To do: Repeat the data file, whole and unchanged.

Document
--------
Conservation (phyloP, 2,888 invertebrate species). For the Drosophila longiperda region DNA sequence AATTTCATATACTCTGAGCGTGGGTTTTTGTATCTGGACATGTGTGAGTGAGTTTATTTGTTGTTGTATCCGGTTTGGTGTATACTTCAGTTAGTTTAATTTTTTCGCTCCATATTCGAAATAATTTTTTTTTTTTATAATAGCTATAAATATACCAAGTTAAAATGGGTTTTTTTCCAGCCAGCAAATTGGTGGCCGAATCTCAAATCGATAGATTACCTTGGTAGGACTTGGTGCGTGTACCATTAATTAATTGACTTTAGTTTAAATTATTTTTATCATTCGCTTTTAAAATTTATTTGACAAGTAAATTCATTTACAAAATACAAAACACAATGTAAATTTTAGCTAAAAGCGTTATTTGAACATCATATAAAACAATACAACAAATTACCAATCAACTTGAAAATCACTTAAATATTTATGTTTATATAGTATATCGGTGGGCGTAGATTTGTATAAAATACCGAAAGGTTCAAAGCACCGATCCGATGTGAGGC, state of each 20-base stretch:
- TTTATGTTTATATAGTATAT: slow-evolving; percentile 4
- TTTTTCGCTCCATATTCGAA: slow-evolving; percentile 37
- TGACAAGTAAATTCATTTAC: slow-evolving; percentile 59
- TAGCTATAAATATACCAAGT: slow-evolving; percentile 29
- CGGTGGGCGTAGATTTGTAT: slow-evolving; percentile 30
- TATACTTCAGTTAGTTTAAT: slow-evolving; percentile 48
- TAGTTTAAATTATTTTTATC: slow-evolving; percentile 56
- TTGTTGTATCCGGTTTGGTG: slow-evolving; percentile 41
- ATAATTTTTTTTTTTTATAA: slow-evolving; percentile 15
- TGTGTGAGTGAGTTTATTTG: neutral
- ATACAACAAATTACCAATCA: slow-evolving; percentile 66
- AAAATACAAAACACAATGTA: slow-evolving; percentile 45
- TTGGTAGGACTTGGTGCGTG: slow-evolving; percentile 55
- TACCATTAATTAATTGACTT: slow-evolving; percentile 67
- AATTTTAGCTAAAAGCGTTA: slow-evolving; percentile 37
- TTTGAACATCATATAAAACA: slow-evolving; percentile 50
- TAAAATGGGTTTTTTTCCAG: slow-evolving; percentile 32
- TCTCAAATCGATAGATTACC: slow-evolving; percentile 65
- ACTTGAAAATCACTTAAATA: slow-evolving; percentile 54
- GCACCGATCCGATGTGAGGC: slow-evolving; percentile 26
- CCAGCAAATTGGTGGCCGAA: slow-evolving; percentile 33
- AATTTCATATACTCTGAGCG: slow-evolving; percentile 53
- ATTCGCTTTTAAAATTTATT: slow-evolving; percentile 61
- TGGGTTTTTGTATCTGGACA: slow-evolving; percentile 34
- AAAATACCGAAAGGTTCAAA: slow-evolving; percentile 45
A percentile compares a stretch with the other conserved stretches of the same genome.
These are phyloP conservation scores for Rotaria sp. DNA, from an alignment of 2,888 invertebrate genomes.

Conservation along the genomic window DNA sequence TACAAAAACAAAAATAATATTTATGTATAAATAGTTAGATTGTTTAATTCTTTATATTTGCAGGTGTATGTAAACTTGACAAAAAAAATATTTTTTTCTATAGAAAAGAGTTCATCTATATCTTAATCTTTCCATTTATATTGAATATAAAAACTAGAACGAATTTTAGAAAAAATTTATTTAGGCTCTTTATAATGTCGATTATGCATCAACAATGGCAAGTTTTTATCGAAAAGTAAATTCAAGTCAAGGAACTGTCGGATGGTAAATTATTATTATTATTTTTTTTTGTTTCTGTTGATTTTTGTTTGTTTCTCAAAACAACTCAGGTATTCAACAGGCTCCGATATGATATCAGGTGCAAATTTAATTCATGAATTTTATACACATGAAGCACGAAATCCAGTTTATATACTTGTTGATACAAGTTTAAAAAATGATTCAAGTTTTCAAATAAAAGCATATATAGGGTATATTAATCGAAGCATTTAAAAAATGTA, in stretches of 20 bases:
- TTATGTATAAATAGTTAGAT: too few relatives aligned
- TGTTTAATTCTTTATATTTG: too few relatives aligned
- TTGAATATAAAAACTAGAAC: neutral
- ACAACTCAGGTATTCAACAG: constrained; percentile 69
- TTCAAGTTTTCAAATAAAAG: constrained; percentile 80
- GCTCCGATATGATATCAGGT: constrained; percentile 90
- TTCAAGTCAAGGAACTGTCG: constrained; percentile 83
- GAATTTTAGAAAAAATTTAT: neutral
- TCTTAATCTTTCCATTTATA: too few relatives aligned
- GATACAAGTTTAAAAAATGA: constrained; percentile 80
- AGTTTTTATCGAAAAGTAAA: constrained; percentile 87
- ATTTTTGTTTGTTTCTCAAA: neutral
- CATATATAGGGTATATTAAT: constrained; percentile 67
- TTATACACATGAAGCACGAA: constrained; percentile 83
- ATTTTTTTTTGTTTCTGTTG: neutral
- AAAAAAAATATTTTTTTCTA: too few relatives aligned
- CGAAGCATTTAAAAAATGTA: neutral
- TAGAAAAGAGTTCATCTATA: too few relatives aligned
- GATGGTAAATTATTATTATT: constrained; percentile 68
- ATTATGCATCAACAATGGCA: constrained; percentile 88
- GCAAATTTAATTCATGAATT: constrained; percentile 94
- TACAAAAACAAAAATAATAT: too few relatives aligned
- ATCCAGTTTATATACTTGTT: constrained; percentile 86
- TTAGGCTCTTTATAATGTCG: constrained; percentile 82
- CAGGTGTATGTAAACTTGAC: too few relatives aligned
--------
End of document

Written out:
Conservation (phyloP, 2,888 invertebrate species). For the Drosophila longiperda region DNA sequence AATTTCATATACTCTGAGCGTGGGTTTTTGTATCTGGACATGTGTGAGTGAGTTTATTTGTTGTTGTATCCGGTTTGGTGTATACTTCAGTTAGTTTAATTTTTTCGCTCCATATTCGAAATAATTTTTTTTTTTTATAATAGCTATAAATATACCAAGTTAAAATGGGTTTTTTTCCAGCCAGCAAATTGGTGGCCGAATCTCAAATCGATAGATTACCTTGGTAGGACTTGGTGCGTGTACCATTAATTAATTGACTTTAGTTTAAATTATTTTTATCATTCGCTTTTAAAATTTATTTGACAAGTAAATTCATTTACAAAATACAAAACACAATGTAAATTTTAGCTAAAAGCGTTATTTGAACATCATATAAAACAATACAACAAATTACCAATCAACTTGAAAATCACTTAAATATTTATGTTTATATAGTATATCGGTGGGCGTAGATTTGTATAAAATACCGAAAGGTTCAAAGCACCGATCCGATGTGAGGC, state of each 20-base stretch:
- TTTATGTTTATATAGTATAT: slow-evolving; percentile 4
- TTTTTCGCTCCATATTCGAA: slow-evolving; percentile 37
- TGACAAGTAAATTCATTTAC: slow-evolving; percentile 59
- TAGCTATAAATATACCAAGT: slow-evolving; percentile 29
- CGGTGGGCGTAGATTTGTAT: slow-evolving; percentile 30
- TATACTTCAGTTAGTTTAAT: slow-evolving; percentile 48
- TAGTTTAAATTATTTTTATC: slow-evolving; percentile 56
- TTGTTGTATCCGGTTTGGTG: slow-evolving; percentile 41
- ATAATTTTTTTTTTTTATAA: slow-evolving; percentile 15
- TGTGTGAGTGAGTTTATTTG: neutral
- ATACAACAAATTACCAATCA: slow-evolving; percentile 66
- AAAATACAAAACACAATGTA: slow-evolving; percentile 45
- TTGGTAGGACTTGGTGCGTG: slow-evolving; percentile 55
- TACCATTAATTAATTGACTT: slow-evolving; percentile 67
- AATTTTAGCTAAAAGCGTTA: slow-evolving; percentile 37
- TTTGAACATCATATAAAACA: slow-evolving; percentile 50
- TAAAATGGGTTTTTTTCCAG: slow-evolving; percentile 32
- TCTCAAATCGATAGATTACC: slow-evolving; percentile 65
- ACTTGAAAATCACTTAAATA: slow-evolving; percentile 54
- GCACCGATCCGATGTGAGGC: slow-evolving; percentile 26
- CCAGCAAATTGGTGGCCGAA: slow-evolving; percentile 33
- AATTTCATATACTCTGAGCG: slow-evolving; percentile 53
- ATTCGCTTTTAAAATTTATT: slow-evolving; percentile 61
- TGGGTTTTTGTATCTGGACA: slow-evolving; percentile 34
- AAAATACCGAAAGGTTCAAA: slow-evolving; percentile 45
A percentile compares a stretch with the other conserved stretches of the same genome.
These are phyloP conservation scores for Rotaria sp. DNA, from an alignment of 2,888 invertebrate genomes.

Conservation along the genomic window DNA sequence TACAAAAACAAAAATAATATTTATGTATAAATAGTTAGATTGTTTAATTCTTTATATTTGCAGGTGTATGTAAACTTGACAAAAAAAATATTTTTTTCTATAGAAAAGAGTTCATCTATATCTTAATCTTTCCATTTATATTGAATATAAAAACTAGAACGAATTTTAGAAAAAATTTATTTAGGCTCTTTATAATGTCGATTATGCATCAACAATGGCAAGTTTTTATCGAAAAGTAAATTCAAGTCAAGGAACTGTCGGATGGTAAATTATTATTATTATTTTTTTTTGTTTCTGTTGATTTTTGTTTGTTTCTCAAAACAACTCAGGTATTCAACAGGCTCCGATATGATATCAGGTGCAAATTTAATTCATGAATTTTATACACATGAAGCACGAAATCCAGTTTATATACTTGTTGATACAAGTTTAAAAAATGATTCAAGTTTTCAAATAAAAGCATATATAGGGTATATTAATCGAAGCATTTAAAAAATGTA, in stretches of 20 bases:
- TTATGTATAAATAGTTAGAT: too few relatives aligned
- TGTTTAATTCTTTATATTTG: too few relatives aligned
- TTGAATATAAAAACTAGAAC: neutral
- ACAACTCAGGTATTCAACAG: constrained; percentile 69
- TTCAAGTTTTCAAATAAAAG: constrained; percentile 80
- GCTCCGATATGATATCAGGT: constrained; percentile 90
- TTCAAGTCAAGGAACTGTCG: constrained; percentile 83
- GAATTTTAGAAAAAATTTAT: neutral
- TCTTAATCTTTCCATTTATA: too few relatives aligned
- GATACAAGTTTAAAAAATGA: constrained; percentile 80
- AGTTTTTATCGAAAAGTAAA: constrained; percentile 87
- ATTTTTGTTTGTTTCTCAAA: neutral
- CATATATAGGGTATATTAAT: constrained; percentile 67
- TTATACACATGAAGCACGAA: constrained; percentile 83
- ATTTTTTTTTGTTTCTGTTG: neutral
- AAAAAAAATATTTTTTTCTA: too few relatives aligned
- CGAAGCATTTAAAAAATGTA: neutral
- TAGAAAAGAGTTCATCTATA: too few relatives aligned
- GATGGTAAATTATTATTATT: constrained; percentile 68
- ATTATGCATCAACAATGGCA: constrained; percentile 88
- GCAAATTTAATTCATGAATT: constrained; percentile 94
- TACAAAAACAAAAATAATAT: too few relatives aligned
- ATCCAGTTTATATACTTGTT: constrained; percentile 86
- TTAGGCTCTTTATAATGTCG: constrained; percentile 82
- CAGGTGTATGTAAACTTGAC: too few relatives aligned